189 191 193 197 199 201 203 205 207 209 211 213 215 217 219 221 223 225 227

Sadar Hospital St. Xavier’s College The Town of Jamshedpur Regal Building St. George’s Church Baptist Church , Beldih St. Mary’s Church, Jamshedpur United Club Kaiser Banglow McCluskieganj St. John’s Church, McCluskiganj Maulana Azad College Gondwana House Chalet House Ramakrishna Mission Vidyapith Tagore Hill Imam Kothi Laxmi Niwas Pani Jahaz Kothi

229 231 235 237 239 241 243 245 247 249 251

India Awakes To Life & Freedom Netarhat School Central Revenue Building BIT, Mesra Ranchi College Ranchi University RIMS XLRI AG Office MECON Headquarters Jahaz Kothi


253 257 259 261 263 267 269 271 273 275 276 277 278 279 280 281 282 283 284 285 286 287 288 289 290 291 292 293

Yogoda Satsang Ashram RK Mission Temple Russi Modi CFE Sanskriti Museum Tribal Girls Hostel, Kuju St. Joseph’s SS School Holy Angel’s Church Gossner College St. Paul’s Church, Tongo A NEW BEGINNING: FORMATION OF JHARKHAND St. Rita’s Church St. Patrick’s Church Tribal Cultural Centre Bagaicha, ATC Taurian World School Sapphire International School Eyelex Renovation of Sujata Picture Palace Hotel BNR Chanakya Hotel Radisson Blu JSCA Stadium Khelgaon Mega Sports Complex Blessington Heights Panchwati Residency Ishatvam 9 La Vista JD Hi Street Nucleus Mall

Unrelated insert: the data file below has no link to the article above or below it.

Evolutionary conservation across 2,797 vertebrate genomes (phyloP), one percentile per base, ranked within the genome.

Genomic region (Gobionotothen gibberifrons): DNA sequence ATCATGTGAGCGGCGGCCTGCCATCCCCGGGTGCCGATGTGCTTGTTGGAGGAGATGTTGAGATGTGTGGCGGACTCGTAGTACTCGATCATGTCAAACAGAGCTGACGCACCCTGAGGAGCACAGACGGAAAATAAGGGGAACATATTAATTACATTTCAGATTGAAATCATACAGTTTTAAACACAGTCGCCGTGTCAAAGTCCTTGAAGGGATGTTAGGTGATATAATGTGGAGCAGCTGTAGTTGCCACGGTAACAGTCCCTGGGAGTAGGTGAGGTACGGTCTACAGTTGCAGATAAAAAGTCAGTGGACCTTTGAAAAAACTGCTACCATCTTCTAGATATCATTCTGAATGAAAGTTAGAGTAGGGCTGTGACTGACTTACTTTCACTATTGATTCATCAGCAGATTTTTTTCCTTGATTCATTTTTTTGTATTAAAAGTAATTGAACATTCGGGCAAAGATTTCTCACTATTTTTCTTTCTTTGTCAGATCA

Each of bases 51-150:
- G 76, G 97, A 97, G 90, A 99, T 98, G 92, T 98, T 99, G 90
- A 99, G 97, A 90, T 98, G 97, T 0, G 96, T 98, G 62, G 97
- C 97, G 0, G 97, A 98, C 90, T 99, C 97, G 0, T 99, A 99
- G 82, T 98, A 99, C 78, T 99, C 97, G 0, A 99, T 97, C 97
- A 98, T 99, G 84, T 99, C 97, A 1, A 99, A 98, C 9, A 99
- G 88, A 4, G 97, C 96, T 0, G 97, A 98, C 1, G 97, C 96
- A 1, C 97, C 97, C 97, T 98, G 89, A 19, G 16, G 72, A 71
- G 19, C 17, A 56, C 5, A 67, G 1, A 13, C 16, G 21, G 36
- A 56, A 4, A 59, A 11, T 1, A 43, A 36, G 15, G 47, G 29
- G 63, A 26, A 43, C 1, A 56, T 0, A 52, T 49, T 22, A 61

294 295 296 297 298 299 300 301 302 303 304 305 306 307 308 309 310 311 312 313 314 316 319

Chapel, St. Xavier’s College Firayalal Nxt Jharkhand Academic Council Birsa Agriculture University Sevalaya, YSS R & R Colony, Urej Sarala Birla Public School Judicial Academy Utsav Vatika Banquet Firayalal Banquet Kalika Temple Chitahi Dham Prabhudarshan Arsh Heights enGENE Lab Suraksha Kendra Bike Center Deepak Thakur House Metarch Studio & Chai Bubble Amigos Lounge REFLECTIONS BY THE RESEARCH TEAM WAY FORWARD INDEX